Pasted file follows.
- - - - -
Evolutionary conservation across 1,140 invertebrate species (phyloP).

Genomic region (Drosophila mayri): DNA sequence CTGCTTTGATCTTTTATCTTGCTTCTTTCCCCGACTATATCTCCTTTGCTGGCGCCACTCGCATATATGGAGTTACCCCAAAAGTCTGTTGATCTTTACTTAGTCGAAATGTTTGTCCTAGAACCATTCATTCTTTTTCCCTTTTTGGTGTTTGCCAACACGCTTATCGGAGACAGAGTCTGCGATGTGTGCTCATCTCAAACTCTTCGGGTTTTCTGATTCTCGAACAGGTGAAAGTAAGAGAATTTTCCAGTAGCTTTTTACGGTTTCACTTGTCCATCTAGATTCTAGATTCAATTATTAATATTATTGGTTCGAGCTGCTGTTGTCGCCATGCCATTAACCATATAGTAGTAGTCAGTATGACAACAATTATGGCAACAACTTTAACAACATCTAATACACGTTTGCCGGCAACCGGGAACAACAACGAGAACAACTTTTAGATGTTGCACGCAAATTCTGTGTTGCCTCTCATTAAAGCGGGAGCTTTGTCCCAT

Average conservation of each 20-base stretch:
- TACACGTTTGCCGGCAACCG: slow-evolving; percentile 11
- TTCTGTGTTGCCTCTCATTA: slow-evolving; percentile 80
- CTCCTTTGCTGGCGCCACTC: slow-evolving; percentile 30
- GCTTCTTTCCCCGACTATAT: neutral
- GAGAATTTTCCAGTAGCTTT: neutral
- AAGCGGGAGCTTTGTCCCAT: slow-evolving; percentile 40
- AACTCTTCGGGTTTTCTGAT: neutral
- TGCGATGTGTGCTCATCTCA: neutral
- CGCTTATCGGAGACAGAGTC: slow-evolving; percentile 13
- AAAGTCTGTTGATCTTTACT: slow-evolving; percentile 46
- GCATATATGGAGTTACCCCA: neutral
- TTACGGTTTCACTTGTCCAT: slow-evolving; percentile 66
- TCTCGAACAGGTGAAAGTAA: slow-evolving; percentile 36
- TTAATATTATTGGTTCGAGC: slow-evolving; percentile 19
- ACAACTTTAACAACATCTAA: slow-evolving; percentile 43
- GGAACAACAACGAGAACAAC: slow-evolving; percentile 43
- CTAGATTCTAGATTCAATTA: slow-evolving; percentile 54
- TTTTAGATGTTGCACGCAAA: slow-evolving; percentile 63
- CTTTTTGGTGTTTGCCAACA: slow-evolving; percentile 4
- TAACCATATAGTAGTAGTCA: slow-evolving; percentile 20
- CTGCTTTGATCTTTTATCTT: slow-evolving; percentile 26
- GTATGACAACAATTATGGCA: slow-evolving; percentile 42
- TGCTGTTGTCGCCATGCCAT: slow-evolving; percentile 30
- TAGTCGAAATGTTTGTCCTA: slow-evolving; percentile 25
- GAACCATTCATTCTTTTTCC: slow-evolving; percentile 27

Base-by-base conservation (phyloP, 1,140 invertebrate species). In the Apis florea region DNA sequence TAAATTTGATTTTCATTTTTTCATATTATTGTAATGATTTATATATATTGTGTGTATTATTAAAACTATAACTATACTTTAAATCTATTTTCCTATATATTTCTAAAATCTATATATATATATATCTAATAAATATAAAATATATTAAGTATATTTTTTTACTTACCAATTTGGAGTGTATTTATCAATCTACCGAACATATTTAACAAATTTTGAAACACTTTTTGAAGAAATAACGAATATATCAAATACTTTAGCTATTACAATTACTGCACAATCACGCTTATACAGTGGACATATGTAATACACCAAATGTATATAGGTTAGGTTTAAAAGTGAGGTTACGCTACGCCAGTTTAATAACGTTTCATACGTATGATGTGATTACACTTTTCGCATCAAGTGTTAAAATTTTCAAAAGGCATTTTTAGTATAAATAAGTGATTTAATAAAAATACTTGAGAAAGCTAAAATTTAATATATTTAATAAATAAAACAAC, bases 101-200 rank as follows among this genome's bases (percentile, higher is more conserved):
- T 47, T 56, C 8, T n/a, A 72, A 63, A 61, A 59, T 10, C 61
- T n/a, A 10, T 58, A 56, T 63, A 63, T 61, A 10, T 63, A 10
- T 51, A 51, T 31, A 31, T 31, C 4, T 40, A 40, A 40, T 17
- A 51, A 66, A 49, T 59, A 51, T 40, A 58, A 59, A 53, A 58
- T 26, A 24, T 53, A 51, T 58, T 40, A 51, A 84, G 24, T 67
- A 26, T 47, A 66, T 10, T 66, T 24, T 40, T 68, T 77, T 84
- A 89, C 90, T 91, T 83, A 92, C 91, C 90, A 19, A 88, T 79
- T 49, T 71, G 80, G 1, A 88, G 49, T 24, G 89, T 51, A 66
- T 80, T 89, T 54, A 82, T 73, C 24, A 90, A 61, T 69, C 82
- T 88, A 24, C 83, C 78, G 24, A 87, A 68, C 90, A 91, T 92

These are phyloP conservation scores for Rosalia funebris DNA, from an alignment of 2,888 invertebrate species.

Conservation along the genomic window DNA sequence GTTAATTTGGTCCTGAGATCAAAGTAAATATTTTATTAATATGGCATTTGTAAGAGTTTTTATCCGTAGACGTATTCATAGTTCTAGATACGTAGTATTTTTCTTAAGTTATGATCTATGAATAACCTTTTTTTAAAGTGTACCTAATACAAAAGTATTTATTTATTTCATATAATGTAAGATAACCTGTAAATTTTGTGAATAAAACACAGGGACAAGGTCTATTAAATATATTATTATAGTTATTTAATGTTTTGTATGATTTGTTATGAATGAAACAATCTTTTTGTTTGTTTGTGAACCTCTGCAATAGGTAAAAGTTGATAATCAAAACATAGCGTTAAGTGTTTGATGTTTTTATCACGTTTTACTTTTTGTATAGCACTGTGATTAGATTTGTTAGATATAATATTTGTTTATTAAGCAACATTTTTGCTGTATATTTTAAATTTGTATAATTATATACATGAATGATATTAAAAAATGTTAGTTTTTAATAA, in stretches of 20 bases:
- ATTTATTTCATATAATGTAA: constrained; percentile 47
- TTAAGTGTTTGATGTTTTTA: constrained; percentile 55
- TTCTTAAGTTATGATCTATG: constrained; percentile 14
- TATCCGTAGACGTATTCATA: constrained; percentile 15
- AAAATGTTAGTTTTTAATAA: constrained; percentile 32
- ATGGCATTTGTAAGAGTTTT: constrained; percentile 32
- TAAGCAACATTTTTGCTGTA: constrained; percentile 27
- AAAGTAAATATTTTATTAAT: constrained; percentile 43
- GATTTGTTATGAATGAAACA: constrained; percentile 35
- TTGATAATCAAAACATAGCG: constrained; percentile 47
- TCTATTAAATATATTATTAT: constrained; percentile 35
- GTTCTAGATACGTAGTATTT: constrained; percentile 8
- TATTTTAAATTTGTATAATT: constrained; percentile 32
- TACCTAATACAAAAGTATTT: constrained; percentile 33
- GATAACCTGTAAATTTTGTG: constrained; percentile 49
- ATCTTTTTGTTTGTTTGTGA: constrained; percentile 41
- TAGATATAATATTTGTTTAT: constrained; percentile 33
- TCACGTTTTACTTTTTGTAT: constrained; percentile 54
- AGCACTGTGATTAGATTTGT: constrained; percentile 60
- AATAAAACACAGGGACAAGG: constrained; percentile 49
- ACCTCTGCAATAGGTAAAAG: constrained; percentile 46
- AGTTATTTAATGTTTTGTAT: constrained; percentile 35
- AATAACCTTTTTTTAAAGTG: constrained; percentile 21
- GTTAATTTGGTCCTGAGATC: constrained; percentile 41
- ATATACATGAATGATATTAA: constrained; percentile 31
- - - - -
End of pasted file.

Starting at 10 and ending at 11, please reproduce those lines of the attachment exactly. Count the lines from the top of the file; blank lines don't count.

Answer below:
- AACTCTTCGGGTTTTCTGAT: neutral
- TGCGATGTGTGCTCATCTCA: neutral